Instead of finding a suitable partner, we may be drawn to someone who needs us or is a “diamond in the rough.” Then we try to change the person into a partner we want. Because we feel inadequate, fear commitment or fear of being abandoned or alone, we attach to someone who is emotionally unavailable, or who is dependent, needs us, and who we know won’t leave. An addict is an example. These codependent relationships fuel resentment and disappointment. They’re doomed from the outset. If we stay because we’re afraid to be alone or start over again, or we expect our partner to change, we block the possibility of finding love.
Contributing to Boredom
Inauthenticity leads to boredom and deadness. Eventually, the excitement of romance fades. Real intimacy and true love don’t develop when we’re afraid to be vulnerable (because we fear rejection). Walls slowly build, and the relationship becomes cold, conflictual, or superficial. Partners blame each other for the loss of closeness and aliveness that drew first them together.
Even if we claim to not want a relationship, most of us still want closeness and love. Underneath we’re afraid of being judged, controlled, or abandoned. Perhaps we’ve suffered many losses. By not getting too close, we ensure that we won’t get too invested and be hurt or abandoned. We may sabotage love and destroy a relationship by having more than one partner at a time, by cheating, or by ending it before we’re rejected. We might push love away by fault finding or withdrawing emotionally. Narcissists do this. They want love, but destroy it by belittling their partner. As a result, they lose interest, get bored, and look for a fresh narcissistic supply of excitement and admiration.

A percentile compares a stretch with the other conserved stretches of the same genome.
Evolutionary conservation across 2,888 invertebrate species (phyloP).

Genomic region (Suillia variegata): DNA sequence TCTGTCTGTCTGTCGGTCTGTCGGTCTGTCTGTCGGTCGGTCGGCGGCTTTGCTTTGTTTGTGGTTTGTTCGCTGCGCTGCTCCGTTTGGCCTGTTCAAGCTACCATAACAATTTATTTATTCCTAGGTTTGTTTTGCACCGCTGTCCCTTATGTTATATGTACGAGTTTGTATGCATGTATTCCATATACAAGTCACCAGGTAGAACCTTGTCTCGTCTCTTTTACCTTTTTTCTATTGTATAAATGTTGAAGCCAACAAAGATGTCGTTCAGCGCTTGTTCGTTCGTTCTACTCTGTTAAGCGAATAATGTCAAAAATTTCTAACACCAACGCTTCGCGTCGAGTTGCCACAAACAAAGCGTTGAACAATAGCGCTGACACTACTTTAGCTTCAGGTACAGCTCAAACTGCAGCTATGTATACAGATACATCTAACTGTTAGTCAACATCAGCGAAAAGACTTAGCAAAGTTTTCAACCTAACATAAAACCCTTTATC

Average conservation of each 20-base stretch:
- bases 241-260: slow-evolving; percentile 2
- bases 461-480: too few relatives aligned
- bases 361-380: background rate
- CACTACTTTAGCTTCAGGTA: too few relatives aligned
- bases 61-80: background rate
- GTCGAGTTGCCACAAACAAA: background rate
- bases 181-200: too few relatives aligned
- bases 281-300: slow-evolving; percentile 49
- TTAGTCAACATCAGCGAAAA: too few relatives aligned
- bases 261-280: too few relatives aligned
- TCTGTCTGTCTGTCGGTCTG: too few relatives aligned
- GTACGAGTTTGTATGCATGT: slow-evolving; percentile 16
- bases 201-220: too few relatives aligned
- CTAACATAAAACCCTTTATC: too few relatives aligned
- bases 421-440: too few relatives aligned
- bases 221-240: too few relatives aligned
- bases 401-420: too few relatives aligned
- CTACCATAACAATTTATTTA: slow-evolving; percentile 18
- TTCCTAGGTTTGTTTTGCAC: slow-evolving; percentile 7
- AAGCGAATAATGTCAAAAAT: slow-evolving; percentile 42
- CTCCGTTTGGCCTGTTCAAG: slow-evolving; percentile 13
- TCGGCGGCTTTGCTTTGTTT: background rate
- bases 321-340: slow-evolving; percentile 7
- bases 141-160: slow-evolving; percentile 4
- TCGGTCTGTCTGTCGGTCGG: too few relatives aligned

When we’re uncomfortable being alone and desperate for love, it’s because we don’t love and nurture ourselves enough. We can’t tolerate our discomfort. Our unconscious belief is, “I’m lovable if I’m loved.” As pursuers, we need steady proof that we’re loved and are easily prone to anxiety that we’re not. Our anxiety about abandonment is usually conscious. However, our behavior can actually push our partner further away, creating our worst fear.
Our hope, impatience, and excitement can easily camouflage our desperation. It can induce us to mistake limerance and romance for love and ignore our intuition and red flags. Finding people who don’t or can’t love us confirms our negative fears and beliefs. We may also be drawn to unavailable partners, whose fear of intimacy may initially be concealed in their pursuit of pleasure. Consciously, we miss and yearn for closeness, but secretly we fear it. We can get stuck in a dance that perpetuates a cycle abandonment, which we may come to both fear and expect.
The solution is to become familiar with and embrace our wounds and our deepest fears and yearnings. The path to wholeness and self-love is not easy or pain free. We need support to get there―the emotional support we missed in our childhood. But as we look within, we gain peace, self-respect, and find the divinity that is our birthright. Watch for my next article on cultivating love.
© 2019 Darlene Lancer